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Tech

Foreign cloud service providers led by Amazon, MS play big in Korea

Joo-Wan Kim and Hanjong Choi Sep 25, 2020 (Gmt+09:00)

Global cloud service providers such as Amazon Web Services (AWS) are taking a greater share of South Korea’s serverless computing market, where home-grown companies are playing catch-up to meet growing demand.

According to market research firm International Data Corp. (IDC) on Sept. 24, major foreign companies took up 51.4% of the Korean cloud service market in 2019 with their combined revenue in Korea rising 40.4% to 669.2 billion won ($572 million) from the previous year.

Their business growth rate outpaced the growth of the domestic cloud computing market, which rose 25.2% to 1.3 trillion won in 2019 from 973.1 billion won in 2018.

Data showed foreign companies have sliced up the Korean market for years but dominated for the first time in 2019 by seizing more than half of the pie.

“In the Korean market, foreign companies are top players in the three main as-a-service categories: infrastructure, software, and platform,” said an official at a local cloud computing service provider.
Foreign companies are playing big in Korea's cloud computing service market
A cloud service is any service available to users on demand via the Internet from a cloud computing provider’s server as opposed to the company’s own on-premises server. Cloud services are designed to provide easy, scalable access to applications, resources and services, and are fully managed by cloud service providers. Cloud computing is generally used to describe Internet data centers (IDCs).

The providers of data centers in the Asia Pacific region are among the fastest growing in the world. In China, two home-grown data center operators -- 21vianet Group and GDS Holdings -- reported annual revenue growth rates of 25% and 39%, respectively, in the first quarter of 2020.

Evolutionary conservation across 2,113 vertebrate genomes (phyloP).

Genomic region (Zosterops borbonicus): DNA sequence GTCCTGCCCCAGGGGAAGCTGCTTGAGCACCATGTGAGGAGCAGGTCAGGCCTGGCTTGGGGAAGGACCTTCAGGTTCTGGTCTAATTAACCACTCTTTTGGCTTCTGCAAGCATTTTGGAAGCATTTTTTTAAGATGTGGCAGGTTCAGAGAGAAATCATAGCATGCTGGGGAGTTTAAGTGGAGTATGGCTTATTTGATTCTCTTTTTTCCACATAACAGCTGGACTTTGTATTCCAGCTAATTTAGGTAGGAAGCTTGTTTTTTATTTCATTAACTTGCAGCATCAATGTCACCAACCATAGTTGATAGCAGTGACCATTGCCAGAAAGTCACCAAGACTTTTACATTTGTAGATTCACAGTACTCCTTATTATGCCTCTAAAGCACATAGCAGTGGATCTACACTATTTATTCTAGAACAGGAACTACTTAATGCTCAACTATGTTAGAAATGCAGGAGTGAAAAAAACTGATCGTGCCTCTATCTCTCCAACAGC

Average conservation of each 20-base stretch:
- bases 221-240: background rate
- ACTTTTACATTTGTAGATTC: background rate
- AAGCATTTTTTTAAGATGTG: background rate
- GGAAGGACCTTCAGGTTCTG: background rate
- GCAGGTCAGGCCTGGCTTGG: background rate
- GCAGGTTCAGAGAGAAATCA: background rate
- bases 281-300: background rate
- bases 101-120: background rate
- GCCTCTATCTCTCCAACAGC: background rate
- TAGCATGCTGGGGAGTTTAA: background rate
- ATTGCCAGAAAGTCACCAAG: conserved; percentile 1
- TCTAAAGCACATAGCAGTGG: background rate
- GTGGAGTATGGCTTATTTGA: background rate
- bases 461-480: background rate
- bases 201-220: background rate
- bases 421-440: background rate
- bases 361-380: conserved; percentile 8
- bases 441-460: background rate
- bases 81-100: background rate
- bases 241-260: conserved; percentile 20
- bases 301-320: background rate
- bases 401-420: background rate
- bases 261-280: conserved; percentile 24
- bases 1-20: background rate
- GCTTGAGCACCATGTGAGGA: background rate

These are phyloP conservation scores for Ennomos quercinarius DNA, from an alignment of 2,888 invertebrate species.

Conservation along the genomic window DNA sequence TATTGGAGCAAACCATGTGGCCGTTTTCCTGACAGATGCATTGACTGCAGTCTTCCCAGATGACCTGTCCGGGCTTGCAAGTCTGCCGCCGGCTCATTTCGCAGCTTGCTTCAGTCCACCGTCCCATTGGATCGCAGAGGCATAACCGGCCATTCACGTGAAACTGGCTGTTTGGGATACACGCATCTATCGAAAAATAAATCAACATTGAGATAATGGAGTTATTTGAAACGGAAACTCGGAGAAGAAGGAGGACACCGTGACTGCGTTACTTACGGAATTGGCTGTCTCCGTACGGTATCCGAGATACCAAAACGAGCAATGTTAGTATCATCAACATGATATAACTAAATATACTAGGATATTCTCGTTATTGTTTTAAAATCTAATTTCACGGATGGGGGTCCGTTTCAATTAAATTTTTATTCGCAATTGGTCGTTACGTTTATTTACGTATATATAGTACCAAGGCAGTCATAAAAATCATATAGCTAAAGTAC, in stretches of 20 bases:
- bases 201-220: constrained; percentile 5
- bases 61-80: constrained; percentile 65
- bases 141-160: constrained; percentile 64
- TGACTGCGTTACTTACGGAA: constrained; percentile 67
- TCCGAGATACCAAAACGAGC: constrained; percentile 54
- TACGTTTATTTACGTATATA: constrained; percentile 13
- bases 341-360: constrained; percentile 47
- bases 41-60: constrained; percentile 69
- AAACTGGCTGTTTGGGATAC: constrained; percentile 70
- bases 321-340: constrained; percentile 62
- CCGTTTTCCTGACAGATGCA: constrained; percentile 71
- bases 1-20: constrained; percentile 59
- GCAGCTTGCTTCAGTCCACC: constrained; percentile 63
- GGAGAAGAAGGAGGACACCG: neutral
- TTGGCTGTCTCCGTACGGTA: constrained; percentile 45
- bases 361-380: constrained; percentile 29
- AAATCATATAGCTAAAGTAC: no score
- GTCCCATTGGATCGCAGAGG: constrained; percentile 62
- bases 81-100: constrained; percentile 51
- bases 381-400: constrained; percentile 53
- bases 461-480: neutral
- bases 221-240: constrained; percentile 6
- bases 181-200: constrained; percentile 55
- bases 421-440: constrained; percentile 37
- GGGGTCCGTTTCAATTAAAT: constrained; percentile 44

FOREIGN FIRMS’ CLOUT TO GROW

Analysts expect foreign companies’ Korean market share to grow further with their aggressive expansion of IDCs to support cloud business in Korea .

AWS, the cloud service subsidiary of Amazon.com Inc., recently increased the capacity of its data centers in Seoul as more Korean companies use its services.

Google, which offers the Google Cloud Platform, launched its data center in Seoul in February as it attracts a rising number of mobile game developers, including Netmarble Corp., as its clients.

Microsoft, with its Microsoft Azure cloud computing service, plans to set up its second IDC in the southeastern city of Busan this year. The company already has one IDC in Seoul and another in Busan.

The domestic cloud computing industry is now closely watching moves by China’s tech companies, set to advance into the Korean market.

China’s leading e-commerce company Alibaba Group signed a contract early this month with Megazone Cloud, a Korean cloud managed service provider (MSP), to bring its service, Alibaba Cloud Intelligence Brain, to the Korean market.

In January, Tencent Holdings Ltd. obtained an information security management system certification from the Korea Internet & Security Agency to prepare for the launch of its services in Korea. Korean game companies operating in China mostly use Tencent’s cloud services for distribution of their mobile games.
HOME-GROWN CLOUD FIRMS

Korean companies are also stepping up their efforts to boost their presence in the growing cloud service market.

Naver Corp., the country’s largest Internet portal, plans to build its second data center in the city of Chuncheon, northeast of Seoul, by 2022. The company already has an IDC in Sejong City, the country's administrative capital.

Online messaging app operator Kakao Corp. is building its own IDC on the Hanyang University campus in Ansan, with a view to completing it by the end of 2023.

Samsung SDS, the IT arm of Samsung Group, is jointly developing a cloud-based serverless computing business with NHN Corp. Telecom giant KT Corp unveiled its strategy to strengthen the company's cloud-based digital services in July.

Write to Joo-Wan Kim and Hanjong Choi at kjwan@hankyung.com

Edited by In-Soo Nam

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